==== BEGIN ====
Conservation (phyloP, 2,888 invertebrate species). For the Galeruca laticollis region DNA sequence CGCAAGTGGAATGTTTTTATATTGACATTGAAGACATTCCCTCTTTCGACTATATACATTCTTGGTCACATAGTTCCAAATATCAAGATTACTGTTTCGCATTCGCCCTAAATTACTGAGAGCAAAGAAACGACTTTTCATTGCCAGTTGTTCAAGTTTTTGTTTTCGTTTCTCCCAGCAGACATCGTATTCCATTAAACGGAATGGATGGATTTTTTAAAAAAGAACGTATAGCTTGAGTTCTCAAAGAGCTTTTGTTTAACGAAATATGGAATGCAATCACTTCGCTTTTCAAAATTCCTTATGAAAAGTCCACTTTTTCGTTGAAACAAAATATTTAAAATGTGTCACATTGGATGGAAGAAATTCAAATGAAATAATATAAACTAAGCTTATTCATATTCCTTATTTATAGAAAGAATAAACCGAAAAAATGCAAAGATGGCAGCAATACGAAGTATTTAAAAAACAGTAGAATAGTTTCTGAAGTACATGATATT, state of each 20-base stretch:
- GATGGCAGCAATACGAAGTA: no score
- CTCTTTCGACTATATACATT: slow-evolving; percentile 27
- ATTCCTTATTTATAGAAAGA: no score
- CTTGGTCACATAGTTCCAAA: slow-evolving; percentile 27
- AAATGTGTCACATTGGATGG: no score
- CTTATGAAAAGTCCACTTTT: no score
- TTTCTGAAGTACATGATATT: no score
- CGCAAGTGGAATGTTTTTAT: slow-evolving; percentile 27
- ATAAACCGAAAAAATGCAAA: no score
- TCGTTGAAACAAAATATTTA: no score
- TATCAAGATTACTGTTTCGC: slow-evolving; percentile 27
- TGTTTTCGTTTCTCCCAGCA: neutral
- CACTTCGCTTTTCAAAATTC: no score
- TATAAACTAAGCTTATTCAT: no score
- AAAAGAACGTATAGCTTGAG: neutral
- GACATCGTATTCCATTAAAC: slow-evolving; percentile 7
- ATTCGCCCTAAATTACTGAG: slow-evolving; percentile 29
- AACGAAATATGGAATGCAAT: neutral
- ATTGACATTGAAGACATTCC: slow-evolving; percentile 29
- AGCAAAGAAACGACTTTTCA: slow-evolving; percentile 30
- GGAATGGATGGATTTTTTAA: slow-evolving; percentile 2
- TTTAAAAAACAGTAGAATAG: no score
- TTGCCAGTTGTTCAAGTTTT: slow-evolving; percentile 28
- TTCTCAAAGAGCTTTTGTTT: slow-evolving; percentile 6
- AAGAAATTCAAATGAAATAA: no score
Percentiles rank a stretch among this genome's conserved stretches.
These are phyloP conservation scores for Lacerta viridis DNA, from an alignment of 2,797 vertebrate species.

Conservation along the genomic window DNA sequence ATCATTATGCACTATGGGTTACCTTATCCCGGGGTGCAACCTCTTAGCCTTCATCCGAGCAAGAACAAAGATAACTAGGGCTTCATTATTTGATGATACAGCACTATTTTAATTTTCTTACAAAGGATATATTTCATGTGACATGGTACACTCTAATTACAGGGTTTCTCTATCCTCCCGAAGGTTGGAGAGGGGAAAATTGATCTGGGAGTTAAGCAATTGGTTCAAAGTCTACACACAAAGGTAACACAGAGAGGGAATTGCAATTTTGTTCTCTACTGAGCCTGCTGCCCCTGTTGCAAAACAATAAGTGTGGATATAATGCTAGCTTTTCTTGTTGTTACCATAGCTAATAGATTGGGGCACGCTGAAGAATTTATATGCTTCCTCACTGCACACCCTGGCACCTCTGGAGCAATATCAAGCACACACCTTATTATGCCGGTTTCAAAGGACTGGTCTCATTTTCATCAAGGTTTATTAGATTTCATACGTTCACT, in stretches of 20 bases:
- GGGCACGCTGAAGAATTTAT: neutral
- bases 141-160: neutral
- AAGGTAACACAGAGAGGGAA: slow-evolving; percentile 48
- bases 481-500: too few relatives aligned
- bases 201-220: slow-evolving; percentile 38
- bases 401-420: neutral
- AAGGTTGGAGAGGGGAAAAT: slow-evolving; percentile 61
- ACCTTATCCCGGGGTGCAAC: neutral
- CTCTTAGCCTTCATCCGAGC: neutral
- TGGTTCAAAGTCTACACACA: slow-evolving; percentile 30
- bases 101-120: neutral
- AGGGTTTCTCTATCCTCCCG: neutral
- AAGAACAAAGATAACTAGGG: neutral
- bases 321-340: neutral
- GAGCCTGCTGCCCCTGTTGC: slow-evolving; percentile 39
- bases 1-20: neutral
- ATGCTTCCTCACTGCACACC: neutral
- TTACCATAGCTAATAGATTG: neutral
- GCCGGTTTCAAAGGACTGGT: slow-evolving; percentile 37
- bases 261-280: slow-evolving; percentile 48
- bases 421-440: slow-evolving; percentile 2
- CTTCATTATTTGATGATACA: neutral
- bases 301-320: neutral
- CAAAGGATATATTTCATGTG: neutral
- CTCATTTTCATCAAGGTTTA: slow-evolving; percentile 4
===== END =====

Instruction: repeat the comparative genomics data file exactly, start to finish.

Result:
Conservation (phyloP, 2,888 invertebrate species). For the Galeruca laticollis region DNA sequence CGCAAGTGGAATGTTTTTATATTGACATTGAAGACATTCCCTCTTTCGACTATATACATTCTTGGTCACATAGTTCCAAATATCAAGATTACTGTTTCGCATTCGCCCTAAATTACTGAGAGCAAAGAAACGACTTTTCATTGCCAGTTGTTCAAGTTTTTGTTTTCGTTTCTCCCAGCAGACATCGTATTCCATTAAACGGAATGGATGGATTTTTTAAAAAAGAACGTATAGCTTGAGTTCTCAAAGAGCTTTTGTTTAACGAAATATGGAATGCAATCACTTCGCTTTTCAAAATTCCTTATGAAAAGTCCACTTTTTCGTTGAAACAAAATATTTAAAATGTGTCACATTGGATGGAAGAAATTCAAATGAAATAATATAAACTAAGCTTATTCATATTCCTTATTTATAGAAAGAATAAACCGAAAAAATGCAAAGATGGCAGCAATACGAAGTATTTAAAAAACAGTAGAATAGTTTCTGAAGTACATGATATT, state of each 20-base stretch:
- GATGGCAGCAATACGAAGTA: no score
- CTCTTTCGACTATATACATT: slow-evolving; percentile 27
- ATTCCTTATTTATAGAAAGA: no score
- CTTGGTCACATAGTTCCAAA: slow-evolving; percentile 27
- AAATGTGTCACATTGGATGG: no score
- CTTATGAAAAGTCCACTTTT: no score
- TTTCTGAAGTACATGATATT: no score
- CGCAAGTGGAATGTTTTTAT: slow-evolving; percentile 27
- ATAAACCGAAAAAATGCAAA: no score
- TCGTTGAAACAAAATATTTA: no score
- TATCAAGATTACTGTTTCGC: slow-evolving; percentile 27
- TGTTTTCGTTTCTCCCAGCA: neutral
- CACTTCGCTTTTCAAAATTC: no score
- TATAAACTAAGCTTATTCAT: no score
- AAAAGAACGTATAGCTTGAG: neutral
- GACATCGTATTCCATTAAAC: slow-evolving; percentile 7
- ATTCGCCCTAAATTACTGAG: slow-evolving; percentile 29
- AACGAAATATGGAATGCAAT: neutral
- ATTGACATTGAAGACATTCC: slow-evolving; percentile 29
- AGCAAAGAAACGACTTTTCA: slow-evolving; percentile 30
- GGAATGGATGGATTTTTTAA: slow-evolving; percentile 2
- TTTAAAAAACAGTAGAATAG: no score
- TTGCCAGTTGTTCAAGTTTT: slow-evolving; percentile 28
- TTCTCAAAGAGCTTTTGTTT: slow-evolving; percentile 6
- AAGAAATTCAAATGAAATAA: no score
Percentiles rank a stretch among this genome's conserved stretches.
These are phyloP conservation scores for Lacerta viridis DNA, from an alignment of 2,797 vertebrate species.

Conservation along the genomic window DNA sequence ATCATTATGCACTATGGGTTACCTTATCCCGGGGTGCAACCTCTTAGCCTTCATCCGAGCAAGAACAAAGATAACTAGGGCTTCATTATTTGATGATACAGCACTATTTTAATTTTCTTACAAAGGATATATTTCATGTGACATGGTACACTCTAATTACAGGGTTTCTCTATCCTCCCGAAGGTTGGAGAGGGGAAAATTGATCTGGGAGTTAAGCAATTGGTTCAAAGTCTACACACAAAGGTAACACAGAGAGGGAATTGCAATTTTGTTCTCTACTGAGCCTGCTGCCCCTGTTGCAAAACAATAAGTGTGGATATAATGCTAGCTTTTCTTGTTGTTACCATAGCTAATAGATTGGGGCACGCTGAAGAATTTATATGCTTCCTCACTGCACACCCTGGCACCTCTGGAGCAATATCAAGCACACACCTTATTATGCCGGTTTCAAAGGACTGGTCTCATTTTCATCAAGGTTTATTAGATTTCATACGTTCACT, in stretches of 20 bases:
- GGGCACGCTGAAGAATTTAT: neutral
- bases 141-160: neutral
- AAGGTAACACAGAGAGGGAA: slow-evolving; percentile 48
- bases 481-500: too few relatives aligned
- bases 201-220: slow-evolving; percentile 38
- bases 401-420: neutral
- AAGGTTGGAGAGGGGAAAAT: slow-evolving; percentile 61
- ACCTTATCCCGGGGTGCAAC: neutral
- CTCTTAGCCTTCATCCGAGC: neutral
- TGGTTCAAAGTCTACACACA: slow-evolving; percentile 30
- bases 101-120: neutral
- AGGGTTTCTCTATCCTCCCG: neutral
- AAGAACAAAGATAACTAGGG: neutral
- bases 321-340: neutral
- GAGCCTGCTGCCCCTGTTGC: slow-evolving; percentile 39
- bases 1-20: neutral
- ATGCTTCCTCACTGCACACC: neutral
- TTACCATAGCTAATAGATTG: neutral
- GCCGGTTTCAAAGGACTGGT: slow-evolving; percentile 37
- bases 261-280: slow-evolving; percentile 48
- bases 421-440: slow-evolving; percentile 2
- CTTCATTATTTGATGATACA: neutral
- bases 301-320: neutral
- CAAAGGATATATTTCATGTG: neutral
- CTCATTTTCATCAAGGTTTA: slow-evolving; percentile 4